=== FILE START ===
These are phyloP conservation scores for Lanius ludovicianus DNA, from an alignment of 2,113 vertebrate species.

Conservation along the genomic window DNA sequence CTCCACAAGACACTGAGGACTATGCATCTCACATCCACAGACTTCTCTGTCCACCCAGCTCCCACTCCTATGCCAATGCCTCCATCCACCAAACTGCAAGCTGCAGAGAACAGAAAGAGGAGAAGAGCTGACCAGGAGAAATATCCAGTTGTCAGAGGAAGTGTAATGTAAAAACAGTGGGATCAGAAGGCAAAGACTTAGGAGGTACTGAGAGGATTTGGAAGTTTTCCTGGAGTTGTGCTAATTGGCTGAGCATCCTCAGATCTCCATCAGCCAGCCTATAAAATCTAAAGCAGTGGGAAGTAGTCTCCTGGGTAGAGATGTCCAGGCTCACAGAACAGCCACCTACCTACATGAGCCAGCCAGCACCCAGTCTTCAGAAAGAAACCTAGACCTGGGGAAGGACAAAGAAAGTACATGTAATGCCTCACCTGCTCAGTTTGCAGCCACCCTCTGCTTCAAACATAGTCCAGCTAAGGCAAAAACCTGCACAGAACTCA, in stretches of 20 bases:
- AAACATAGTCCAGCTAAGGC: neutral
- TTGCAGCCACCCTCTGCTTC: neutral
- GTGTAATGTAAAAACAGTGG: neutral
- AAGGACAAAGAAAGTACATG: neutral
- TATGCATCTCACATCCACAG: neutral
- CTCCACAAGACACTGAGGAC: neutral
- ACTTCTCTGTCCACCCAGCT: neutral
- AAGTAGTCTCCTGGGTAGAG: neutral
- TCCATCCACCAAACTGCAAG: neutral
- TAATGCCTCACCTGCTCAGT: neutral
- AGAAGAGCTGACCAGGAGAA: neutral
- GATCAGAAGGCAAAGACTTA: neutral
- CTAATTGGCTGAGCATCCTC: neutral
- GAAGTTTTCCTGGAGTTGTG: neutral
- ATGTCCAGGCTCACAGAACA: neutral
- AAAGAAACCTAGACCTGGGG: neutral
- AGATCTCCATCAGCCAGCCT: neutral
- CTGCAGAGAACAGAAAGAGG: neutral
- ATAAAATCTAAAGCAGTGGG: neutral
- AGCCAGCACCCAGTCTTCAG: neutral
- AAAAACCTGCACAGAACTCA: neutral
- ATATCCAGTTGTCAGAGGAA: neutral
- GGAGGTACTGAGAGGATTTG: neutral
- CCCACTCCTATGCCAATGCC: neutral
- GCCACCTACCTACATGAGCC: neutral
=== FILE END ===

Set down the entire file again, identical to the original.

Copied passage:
These are phyloP conservation scores for Lanius ludovicianus DNA, from an alignment of 2,113 vertebrate species.

Conservation along the genomic window DNA sequence CTCCACAAGACACTGAGGACTATGCATCTCACATCCACAGACTTCTCTGTCCACCCAGCTCCCACTCCTATGCCAATGCCTCCATCCACCAAACTGCAAGCTGCAGAGAACAGAAAGAGGAGAAGAGCTGACCAGGAGAAATATCCAGTTGTCAGAGGAAGTGTAATGTAAAAACAGTGGGATCAGAAGGCAAAGACTTAGGAGGTACTGAGAGGATTTGGAAGTTTTCCTGGAGTTGTGCTAATTGGCTGAGCATCCTCAGATCTCCATCAGCCAGCCTATAAAATCTAAAGCAGTGGGAAGTAGTCTCCTGGGTAGAGATGTCCAGGCTCACAGAACAGCCACCTACCTACATGAGCCAGCCAGCACCCAGTCTTCAGAAAGAAACCTAGACCTGGGGAAGGACAAAGAAAGTACATGTAATGCCTCACCTGCTCAGTTTGCAGCCACCCTCTGCTTCAAACATAGTCCAGCTAAGGCAAAAACCTGCACAGAACTCA, in stretches of 20 bases:
- AAACATAGTCCAGCTAAGGC: neutral
- TTGCAGCCACCCTCTGCTTC: neutral
- GTGTAATGTAAAAACAGTGG: neutral
- AAGGACAAAGAAAGTACATG: neutral
- TATGCATCTCACATCCACAG: neutral
- CTCCACAAGACACTGAGGAC: neutral
- ACTTCTCTGTCCACCCAGCT: neutral
- AAGTAGTCTCCTGGGTAGAG: neutral
- TCCATCCACCAAACTGCAAG: neutral
- TAATGCCTCACCTGCTCAGT: neutral
- AGAAGAGCTGACCAGGAGAA: neutral
- GATCAGAAGGCAAAGACTTA: neutral
- CTAATTGGCTGAGCATCCTC: neutral
- GAAGTTTTCCTGGAGTTGTG: neutral
- ATGTCCAGGCTCACAGAACA: neutral
- AAAGAAACCTAGACCTGGGG: neutral
- AGATCTCCATCAGCCAGCCT: neutral
- CTGCAGAGAACAGAAAGAGG: neutral
- ATAAAATCTAAAGCAGTGGG: neutral
- AGCCAGCACCCAGTCTTCAG: neutral
- AAAAACCTGCACAGAACTCA: neutral
- ATATCCAGTTGTCAGAGGAA: neutral
- GGAGGTACTGAGAGGATTTG: neutral
- CCCACTCCTATGCCAATGCC: neutral
- GCCACCTACCTACATGAGCC: neutral